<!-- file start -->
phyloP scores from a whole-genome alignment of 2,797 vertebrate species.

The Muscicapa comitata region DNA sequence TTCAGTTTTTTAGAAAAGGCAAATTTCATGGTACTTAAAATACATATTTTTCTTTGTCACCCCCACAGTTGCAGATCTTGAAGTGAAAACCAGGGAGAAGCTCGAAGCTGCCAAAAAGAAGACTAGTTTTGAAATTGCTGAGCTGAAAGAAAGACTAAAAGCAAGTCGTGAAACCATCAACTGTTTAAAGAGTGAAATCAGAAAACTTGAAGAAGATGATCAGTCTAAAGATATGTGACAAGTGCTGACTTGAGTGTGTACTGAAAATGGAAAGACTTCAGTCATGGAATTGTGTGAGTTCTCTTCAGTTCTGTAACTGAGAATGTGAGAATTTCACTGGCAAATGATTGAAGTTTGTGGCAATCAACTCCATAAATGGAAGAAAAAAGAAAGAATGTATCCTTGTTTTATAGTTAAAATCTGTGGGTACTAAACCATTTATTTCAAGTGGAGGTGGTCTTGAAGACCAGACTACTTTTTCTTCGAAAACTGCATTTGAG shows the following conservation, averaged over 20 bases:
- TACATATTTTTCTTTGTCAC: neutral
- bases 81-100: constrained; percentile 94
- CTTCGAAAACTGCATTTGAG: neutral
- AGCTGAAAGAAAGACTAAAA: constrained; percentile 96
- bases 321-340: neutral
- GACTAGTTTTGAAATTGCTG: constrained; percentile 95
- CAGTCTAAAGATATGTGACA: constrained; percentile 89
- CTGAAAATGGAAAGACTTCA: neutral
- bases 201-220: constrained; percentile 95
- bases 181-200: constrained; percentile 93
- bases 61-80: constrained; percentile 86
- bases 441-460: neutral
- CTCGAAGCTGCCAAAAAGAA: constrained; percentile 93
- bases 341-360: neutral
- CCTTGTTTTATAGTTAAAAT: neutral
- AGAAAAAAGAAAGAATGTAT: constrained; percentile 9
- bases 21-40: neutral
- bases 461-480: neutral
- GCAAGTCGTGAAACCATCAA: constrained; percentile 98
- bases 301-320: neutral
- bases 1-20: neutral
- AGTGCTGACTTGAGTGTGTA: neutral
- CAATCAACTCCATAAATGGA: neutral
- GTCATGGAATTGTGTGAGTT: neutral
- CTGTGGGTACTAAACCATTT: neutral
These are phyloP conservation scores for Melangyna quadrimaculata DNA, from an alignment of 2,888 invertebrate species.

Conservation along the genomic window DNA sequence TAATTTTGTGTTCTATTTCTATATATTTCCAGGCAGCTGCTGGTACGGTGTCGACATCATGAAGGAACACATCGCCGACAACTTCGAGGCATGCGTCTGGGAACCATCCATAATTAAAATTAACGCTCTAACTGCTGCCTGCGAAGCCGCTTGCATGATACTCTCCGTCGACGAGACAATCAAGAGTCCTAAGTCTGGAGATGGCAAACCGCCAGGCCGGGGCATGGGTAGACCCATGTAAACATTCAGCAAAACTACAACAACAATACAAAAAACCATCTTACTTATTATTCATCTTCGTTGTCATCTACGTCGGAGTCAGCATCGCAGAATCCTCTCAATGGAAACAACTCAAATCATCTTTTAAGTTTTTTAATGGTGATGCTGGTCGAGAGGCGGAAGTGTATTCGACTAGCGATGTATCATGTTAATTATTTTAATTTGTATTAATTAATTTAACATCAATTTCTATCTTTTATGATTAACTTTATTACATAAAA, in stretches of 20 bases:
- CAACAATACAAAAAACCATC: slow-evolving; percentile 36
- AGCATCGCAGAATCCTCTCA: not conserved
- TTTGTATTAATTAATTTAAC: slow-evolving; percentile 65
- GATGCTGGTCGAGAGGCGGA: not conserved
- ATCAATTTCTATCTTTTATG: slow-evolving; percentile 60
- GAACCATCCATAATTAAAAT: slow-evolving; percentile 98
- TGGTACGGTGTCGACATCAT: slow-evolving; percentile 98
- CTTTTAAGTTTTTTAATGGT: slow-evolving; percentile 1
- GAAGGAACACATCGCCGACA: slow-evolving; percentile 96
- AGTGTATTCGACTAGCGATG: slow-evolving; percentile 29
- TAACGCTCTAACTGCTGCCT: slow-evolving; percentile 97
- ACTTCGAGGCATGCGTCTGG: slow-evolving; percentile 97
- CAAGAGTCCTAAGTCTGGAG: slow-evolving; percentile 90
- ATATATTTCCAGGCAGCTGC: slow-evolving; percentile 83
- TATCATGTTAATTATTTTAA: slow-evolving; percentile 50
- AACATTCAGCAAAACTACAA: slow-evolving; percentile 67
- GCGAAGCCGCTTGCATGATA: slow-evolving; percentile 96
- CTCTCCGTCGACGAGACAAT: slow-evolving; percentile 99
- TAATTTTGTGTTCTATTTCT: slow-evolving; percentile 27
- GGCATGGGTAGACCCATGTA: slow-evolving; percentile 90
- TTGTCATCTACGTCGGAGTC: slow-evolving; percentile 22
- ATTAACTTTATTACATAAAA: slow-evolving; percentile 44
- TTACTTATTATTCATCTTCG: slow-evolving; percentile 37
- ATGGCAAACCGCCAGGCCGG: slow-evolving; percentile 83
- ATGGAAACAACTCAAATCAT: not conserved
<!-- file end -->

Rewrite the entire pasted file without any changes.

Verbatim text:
phyloP scores from a whole-genome alignment of 2,797 vertebrate species.

The Muscicapa comitata region DNA sequence TTCAGTTTTTTAGAAAAGGCAAATTTCATGGTACTTAAAATACATATTTTTCTTTGTCACCCCCACAGTTGCAGATCTTGAAGTGAAAACCAGGGAGAAGCTCGAAGCTGCCAAAAAGAAGACTAGTTTTGAAATTGCTGAGCTGAAAGAAAGACTAAAAGCAAGTCGTGAAACCATCAACTGTTTAAAGAGTGAAATCAGAAAACTTGAAGAAGATGATCAGTCTAAAGATATGTGACAAGTGCTGACTTGAGTGTGTACTGAAAATGGAAAGACTTCAGTCATGGAATTGTGTGAGTTCTCTTCAGTTCTGTAACTGAGAATGTGAGAATTTCACTGGCAAATGATTGAAGTTTGTGGCAATCAACTCCATAAATGGAAGAAAAAAGAAAGAATGTATCCTTGTTTTATAGTTAAAATCTGTGGGTACTAAACCATTTATTTCAAGTGGAGGTGGTCTTGAAGACCAGACTACTTTTTCTTCGAAAACTGCATTTGAG shows the following conservation, averaged over 20 bases:
- TACATATTTTTCTTTGTCAC: neutral
- bases 81-100: constrained; percentile 94
- CTTCGAAAACTGCATTTGAG: neutral
- AGCTGAAAGAAAGACTAAAA: constrained; percentile 96
- bases 321-340: neutral
- GACTAGTTTTGAAATTGCTG: constrained; percentile 95
- CAGTCTAAAGATATGTGACA: constrained; percentile 89
- CTGAAAATGGAAAGACTTCA: neutral
- bases 201-220: constrained; percentile 95
- bases 181-200: constrained; percentile 93
- bases 61-80: constrained; percentile 86
- bases 441-460: neutral
- CTCGAAGCTGCCAAAAAGAA: constrained; percentile 93
- bases 341-360: neutral
- CCTTGTTTTATAGTTAAAAT: neutral
- AGAAAAAAGAAAGAATGTAT: constrained; percentile 9
- bases 21-40: neutral
- bases 461-480: neutral
- GCAAGTCGTGAAACCATCAA: constrained; percentile 98
- bases 301-320: neutral
- bases 1-20: neutral
- AGTGCTGACTTGAGTGTGTA: neutral
- CAATCAACTCCATAAATGGA: neutral
- GTCATGGAATTGTGTGAGTT: neutral
- CTGTGGGTACTAAACCATTT: neutral
These are phyloP conservation scores for Melangyna quadrimaculata DNA, from an alignment of 2,888 invertebrate species.

Conservation along the genomic window DNA sequence TAATTTTGTGTTCTATTTCTATATATTTCCAGGCAGCTGCTGGTACGGTGTCGACATCATGAAGGAACACATCGCCGACAACTTCGAGGCATGCGTCTGGGAACCATCCATAATTAAAATTAACGCTCTAACTGCTGCCTGCGAAGCCGCTTGCATGATACTCTCCGTCGACGAGACAATCAAGAGTCCTAAGTCTGGAGATGGCAAACCGCCAGGCCGGGGCATGGGTAGACCCATGTAAACATTCAGCAAAACTACAACAACAATACAAAAAACCATCTTACTTATTATTCATCTTCGTTGTCATCTACGTCGGAGTCAGCATCGCAGAATCCTCTCAATGGAAACAACTCAAATCATCTTTTAAGTTTTTTAATGGTGATGCTGGTCGAGAGGCGGAAGTGTATTCGACTAGCGATGTATCATGTTAATTATTTTAATTTGTATTAATTAATTTAACATCAATTTCTATCTTTTATGATTAACTTTATTACATAAAA, in stretches of 20 bases:
- CAACAATACAAAAAACCATC: slow-evolving; percentile 36
- AGCATCGCAGAATCCTCTCA: not conserved
- TTTGTATTAATTAATTTAAC: slow-evolving; percentile 65
- GATGCTGGTCGAGAGGCGGA: not conserved
- ATCAATTTCTATCTTTTATG: slow-evolving; percentile 60
- GAACCATCCATAATTAAAAT: slow-evolving; percentile 98
- TGGTACGGTGTCGACATCAT: slow-evolving; percentile 98
- CTTTTAAGTTTTTTAATGGT: slow-evolving; percentile 1
- GAAGGAACACATCGCCGACA: slow-evolving; percentile 96
- AGTGTATTCGACTAGCGATG: slow-evolving; percentile 29
- TAACGCTCTAACTGCTGCCT: slow-evolving; percentile 97
- ACTTCGAGGCATGCGTCTGG: slow-evolving; percentile 97
- CAAGAGTCCTAAGTCTGGAG: slow-evolving; percentile 90
- ATATATTTCCAGGCAGCTGC: slow-evolving; percentile 83
- TATCATGTTAATTATTTTAA: slow-evolving; percentile 50
- AACATTCAGCAAAACTACAA: slow-evolving; percentile 67
- GCGAAGCCGCTTGCATGATA: slow-evolving; percentile 96
- CTCTCCGTCGACGAGACAAT: slow-evolving; percentile 99
- TAATTTTGTGTTCTATTTCT: slow-evolving; percentile 27
- GGCATGGGTAGACCCATGTA: slow-evolving; percentile 90
- TTGTCATCTACGTCGGAGTC: slow-evolving; percentile 22
- ATTAACTTTATTACATAAAA: slow-evolving; percentile 44
- TTACTTATTATTCATCTTCG: slow-evolving; percentile 37
- ATGGCAAACCGCCAGGCCGG: slow-evolving; percentile 83
- ATGGAAACAACTCAAATCAT: not conserved